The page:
Forming a positive response to the debate surrounding the fast-track feed-in tariff review, Lords from all sides of the House yesterday came out in unanimous support for solar. Going along with the recommendations of the Solar Trade Association, the Lords agreed that solar had been treated unfairly, and that policy decisions had been made without due consideration.

Lords who spoke out during the debate expressed frustration that key questions surrounding solar had not been answered by Lord Marland, who spoke for the Government.

Ray Noble, PV adviser to the STA said, “Solar did not even feature in the top ten technologies in the Renewables Roadmap launched this week.  Yet it will be a major contributor to 2020 electricity in key EU countries.  Parliamentary time spent discussing solar energy is precious, and the STA believes every opportunity should be taken to raise awareness and show it is a serious mistake to marginalise this technology.”

Lord Whitty, former Chair of Consumer Focus and long-term fuel poverty campaigner, said all were concerned about energy bills, but derailing solar was not the answer. He pointed out that the tariffs could have been reduced in the manner recommended by the STA – i.e. a reduction of 25-30% across all sizes of projects – thus ensuring the cost of the scheme would be reduced, while the larger, more cost-effective schemes were treated fairly.

“We were talking about single-site operators; we were talking about farmers; we were talking about all-district heating schemes; we were talking about individual large buildings, schools, university campuses, community projects and small industrial estates,” he said.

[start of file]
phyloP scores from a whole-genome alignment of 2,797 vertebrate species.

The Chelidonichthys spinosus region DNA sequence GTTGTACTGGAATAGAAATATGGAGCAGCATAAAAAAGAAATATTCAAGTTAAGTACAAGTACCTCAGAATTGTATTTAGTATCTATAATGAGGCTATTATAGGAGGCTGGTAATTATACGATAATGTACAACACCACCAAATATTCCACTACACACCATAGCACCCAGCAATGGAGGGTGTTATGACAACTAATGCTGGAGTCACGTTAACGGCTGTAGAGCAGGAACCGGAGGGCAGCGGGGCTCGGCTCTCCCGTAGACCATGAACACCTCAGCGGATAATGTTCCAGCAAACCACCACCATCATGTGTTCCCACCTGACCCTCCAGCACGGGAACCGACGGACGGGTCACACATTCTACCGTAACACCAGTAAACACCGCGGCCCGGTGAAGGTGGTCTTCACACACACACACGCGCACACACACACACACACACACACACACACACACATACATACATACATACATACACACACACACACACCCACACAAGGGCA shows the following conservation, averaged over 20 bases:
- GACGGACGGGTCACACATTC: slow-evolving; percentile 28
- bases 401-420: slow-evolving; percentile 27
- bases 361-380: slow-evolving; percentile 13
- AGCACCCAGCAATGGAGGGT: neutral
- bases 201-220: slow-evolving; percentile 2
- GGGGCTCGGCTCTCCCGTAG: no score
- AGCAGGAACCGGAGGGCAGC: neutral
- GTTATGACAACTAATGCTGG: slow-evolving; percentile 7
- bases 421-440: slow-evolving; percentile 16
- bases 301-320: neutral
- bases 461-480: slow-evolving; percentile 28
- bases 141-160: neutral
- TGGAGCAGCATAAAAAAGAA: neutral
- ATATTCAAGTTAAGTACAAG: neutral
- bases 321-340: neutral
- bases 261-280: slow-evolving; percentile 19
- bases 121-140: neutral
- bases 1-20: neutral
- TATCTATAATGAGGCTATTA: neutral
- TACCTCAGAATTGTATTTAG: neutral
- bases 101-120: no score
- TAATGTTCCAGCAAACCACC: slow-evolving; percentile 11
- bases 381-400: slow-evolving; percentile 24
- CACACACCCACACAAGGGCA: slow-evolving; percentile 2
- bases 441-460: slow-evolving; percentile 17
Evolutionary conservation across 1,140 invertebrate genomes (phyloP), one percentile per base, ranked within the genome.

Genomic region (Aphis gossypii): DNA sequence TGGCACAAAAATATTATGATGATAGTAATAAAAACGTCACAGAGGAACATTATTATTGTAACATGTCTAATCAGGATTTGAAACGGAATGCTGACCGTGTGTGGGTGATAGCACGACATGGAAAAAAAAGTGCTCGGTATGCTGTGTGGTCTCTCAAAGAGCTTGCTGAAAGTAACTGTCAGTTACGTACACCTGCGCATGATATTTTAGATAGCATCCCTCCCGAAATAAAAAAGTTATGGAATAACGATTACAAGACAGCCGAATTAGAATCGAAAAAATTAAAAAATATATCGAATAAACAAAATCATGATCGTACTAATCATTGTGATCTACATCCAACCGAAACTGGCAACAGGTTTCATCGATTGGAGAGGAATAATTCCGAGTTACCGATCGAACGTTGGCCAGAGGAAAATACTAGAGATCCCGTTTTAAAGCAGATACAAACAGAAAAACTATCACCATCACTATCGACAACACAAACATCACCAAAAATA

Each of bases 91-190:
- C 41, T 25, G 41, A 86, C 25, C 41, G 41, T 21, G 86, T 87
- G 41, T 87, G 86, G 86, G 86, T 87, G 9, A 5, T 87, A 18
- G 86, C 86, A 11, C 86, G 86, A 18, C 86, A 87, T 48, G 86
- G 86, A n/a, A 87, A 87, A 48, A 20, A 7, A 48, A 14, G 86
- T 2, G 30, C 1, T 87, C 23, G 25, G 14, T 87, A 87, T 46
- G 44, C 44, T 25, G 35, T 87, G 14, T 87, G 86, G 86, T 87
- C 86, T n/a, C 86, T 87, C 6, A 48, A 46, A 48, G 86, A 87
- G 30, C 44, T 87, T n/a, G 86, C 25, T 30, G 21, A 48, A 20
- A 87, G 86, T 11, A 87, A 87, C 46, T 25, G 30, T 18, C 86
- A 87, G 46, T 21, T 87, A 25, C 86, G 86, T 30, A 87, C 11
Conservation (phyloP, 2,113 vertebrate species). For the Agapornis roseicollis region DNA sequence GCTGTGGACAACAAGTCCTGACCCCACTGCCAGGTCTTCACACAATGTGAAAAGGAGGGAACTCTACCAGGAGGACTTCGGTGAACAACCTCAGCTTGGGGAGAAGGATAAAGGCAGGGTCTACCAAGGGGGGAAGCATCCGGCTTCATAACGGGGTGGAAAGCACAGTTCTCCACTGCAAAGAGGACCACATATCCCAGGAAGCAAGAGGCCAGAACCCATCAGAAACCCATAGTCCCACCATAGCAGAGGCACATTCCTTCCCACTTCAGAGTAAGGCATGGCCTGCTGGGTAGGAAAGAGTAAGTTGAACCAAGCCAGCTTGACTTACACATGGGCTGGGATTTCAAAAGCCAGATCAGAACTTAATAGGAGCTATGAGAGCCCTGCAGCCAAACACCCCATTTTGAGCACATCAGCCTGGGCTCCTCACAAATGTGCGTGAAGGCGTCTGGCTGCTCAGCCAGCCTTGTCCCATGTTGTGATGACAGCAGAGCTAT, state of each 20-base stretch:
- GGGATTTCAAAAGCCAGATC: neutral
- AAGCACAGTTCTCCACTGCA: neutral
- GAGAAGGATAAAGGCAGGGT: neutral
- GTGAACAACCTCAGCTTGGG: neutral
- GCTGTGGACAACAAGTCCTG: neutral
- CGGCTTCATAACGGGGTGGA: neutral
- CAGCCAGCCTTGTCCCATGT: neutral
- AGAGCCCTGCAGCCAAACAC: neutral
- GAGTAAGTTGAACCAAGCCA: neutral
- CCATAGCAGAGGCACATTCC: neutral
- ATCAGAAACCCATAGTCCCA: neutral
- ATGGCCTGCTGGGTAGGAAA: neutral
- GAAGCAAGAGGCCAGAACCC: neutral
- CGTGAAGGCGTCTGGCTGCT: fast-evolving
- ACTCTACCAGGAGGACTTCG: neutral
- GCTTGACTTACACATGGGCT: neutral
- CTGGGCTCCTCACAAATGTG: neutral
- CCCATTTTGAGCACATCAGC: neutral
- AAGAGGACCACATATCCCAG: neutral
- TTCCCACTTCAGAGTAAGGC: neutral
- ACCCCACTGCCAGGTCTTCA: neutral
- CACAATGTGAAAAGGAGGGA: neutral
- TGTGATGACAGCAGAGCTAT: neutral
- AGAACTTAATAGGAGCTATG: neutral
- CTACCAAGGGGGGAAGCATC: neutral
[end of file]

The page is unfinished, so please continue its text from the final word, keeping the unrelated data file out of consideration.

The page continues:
“Those were exactly the sites on both the public and community side and the commercial side which we were attempting to encourage adoption of solar energy by extending the limit to 5MW. The idea that it has been a distortion that the benefit has gone to farmers and industrial operators is quite wrong.”

Conservative Peer Lord Lucas also expressed concern that the solar industry had been treated unfairly.

“Government said that adjustments would be made to the feed-in tariff, ‘as evidence on actual deployment, costs and performance emerges … with the first review due to take place in 2013,’ subject to degression in the level of feed-in tariff from 31 March 2012. The meaning of that seems plain to me: anything that you get under way before 1 April 2012 will be at the stated tariff. Fine, that was said by a previous Government, but new Governments cannot just tear up what has been said before, which is what we appear to be doing,” he said.

Baroness Smith pointed out, “Ernst & Young has set out the effects [in its recent report], stating that the whole investor market has been ripped up by the feed-in tariff review.”

Lib Dem Lord Teverson also supported the motion and asked for solar to be given sufficient report under the Renewables Obligation. 

The issue will now go through the Commons.